the points 2 w = 2 m<o + 2 m'w', where m and m! are any two integers 
whatever, and having no other poles, so that the principal part in the 
neighborhood of the point 2 w shall be l/(w 



Ill, 69] ELLIPTIC FUNCTIONS 155 

Before applying to this problem the geneial method of 62, we shall 
first prove that the double senes 



where m and m 1 take on all the integral values fiom oo to 4- oo 
(the combination m = m' = being excepted), is convergent, provided 
that the exponent p is a positive number greater than 2. Consider the 
triangle having the thiee points u = 0, u = wo>, u = ma 4- mV for 
its vertices , the lengths of the three sides of the triangle are respec- 
tively |mo>|, |mV|, \m<o + wV| We have, then, the relation 



where is the angle between the two directions 0&, 0o> f (0 < B < TT) 
For bievity let ||= a, |o>'| = 5, and let us suppose a ^. The pie- 
ceding relation can then be written in the form 

|mo> 4 mV j 3 = ra 2 a 2 -f w' 2 Z 2 2 mm'ab cos <>, 

where the angle is equal to if ^ Tr/2, and to TT ^ if > Tr/2 
The angle cannot be zero, since the three points 0, CD, <o f are not 111 
a straight line, and we have ^ cos < 1. "We have, then, also 

|m<o + m r co r | 2 = (1 cos <>) (w 2 a 2 + m 12 ^ 2 ) 4- cos (ma m f ^) 2 , 
and consequently 
| mo 4- m'<o f | 2 ^ (1 cos ) (m 2 2 4 w' 2 ^ 2 ) S (1 cos ) a 2 (w 2 -f m 12 ). 

From this it follows that the terms of the senes (21) are respectively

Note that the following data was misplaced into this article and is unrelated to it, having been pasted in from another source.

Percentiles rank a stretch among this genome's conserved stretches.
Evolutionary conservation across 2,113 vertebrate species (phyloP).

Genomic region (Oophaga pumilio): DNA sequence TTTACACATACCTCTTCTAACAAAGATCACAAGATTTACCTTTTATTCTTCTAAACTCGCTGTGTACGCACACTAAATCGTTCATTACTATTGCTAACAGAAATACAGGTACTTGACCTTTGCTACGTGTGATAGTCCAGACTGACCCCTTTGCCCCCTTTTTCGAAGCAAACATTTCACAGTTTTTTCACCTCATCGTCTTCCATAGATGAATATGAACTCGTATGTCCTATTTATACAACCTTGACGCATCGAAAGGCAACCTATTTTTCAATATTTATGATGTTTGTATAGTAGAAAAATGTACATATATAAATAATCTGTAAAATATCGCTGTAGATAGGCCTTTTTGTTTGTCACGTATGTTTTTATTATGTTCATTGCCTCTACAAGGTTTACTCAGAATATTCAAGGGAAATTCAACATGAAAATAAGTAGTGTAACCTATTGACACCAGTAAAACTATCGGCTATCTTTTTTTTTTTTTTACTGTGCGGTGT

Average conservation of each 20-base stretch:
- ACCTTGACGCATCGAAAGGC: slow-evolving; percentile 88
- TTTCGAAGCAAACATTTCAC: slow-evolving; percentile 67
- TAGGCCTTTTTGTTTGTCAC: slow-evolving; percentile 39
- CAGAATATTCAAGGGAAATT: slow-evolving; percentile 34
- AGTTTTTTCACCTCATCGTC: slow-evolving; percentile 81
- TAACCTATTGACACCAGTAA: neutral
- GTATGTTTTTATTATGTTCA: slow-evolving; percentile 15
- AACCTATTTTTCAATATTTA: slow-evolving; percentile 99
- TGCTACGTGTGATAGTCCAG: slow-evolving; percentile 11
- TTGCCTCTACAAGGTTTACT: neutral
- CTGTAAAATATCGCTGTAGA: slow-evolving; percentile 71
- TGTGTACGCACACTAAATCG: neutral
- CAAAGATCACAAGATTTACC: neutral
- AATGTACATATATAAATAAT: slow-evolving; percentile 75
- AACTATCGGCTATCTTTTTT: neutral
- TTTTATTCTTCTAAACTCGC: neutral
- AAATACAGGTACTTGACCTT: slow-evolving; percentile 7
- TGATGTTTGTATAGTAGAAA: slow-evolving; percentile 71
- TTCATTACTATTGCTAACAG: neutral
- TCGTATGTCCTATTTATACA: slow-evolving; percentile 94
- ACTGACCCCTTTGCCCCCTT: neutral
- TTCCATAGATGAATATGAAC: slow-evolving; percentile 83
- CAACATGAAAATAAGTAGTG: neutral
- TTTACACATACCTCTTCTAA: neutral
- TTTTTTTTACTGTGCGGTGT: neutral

less than or equal to those of the senes S'l/(#t 2 -f m 18 )'* 72 multiplied 
by a constant factor, and we know that the last series is convergent 
if the exponent p/2 is greater than unity (I, 172) Hence the 
senes (21) is convergent if we put /<& = 3 01 p> = 4. According to a 
result derived in 62, the series 



represents a function that is analytic except for poles, and that has 
the same poles, with the same principal parts, as the elliptic function 
sought. We shall show that this function <f> (u) has precisely the two 
periods 2 o> and 2 a/ Consider first the series 



where 2 w = 2 m<# 4- 2 m f <D f 3 the summation being extended to all the 
-integral xstLiies of m and m', except the combinations m = m f = 



156 SINGLE-VALUED ANALYTIC FUNCTIONS [in, 69 

and m = 1, m T = 0. This series is absolutely convergent, for it 
lesults from the series $(ii) when we substitute 2<o foi u and 
omit two teims. It is easily seen that the sum of this series is zero 
by considering it as a double series and evaluating separately each 
of the rows of the rectangular double array Subtracting this series 
from <(V), we can then wiite 



i 

<o) 2 J'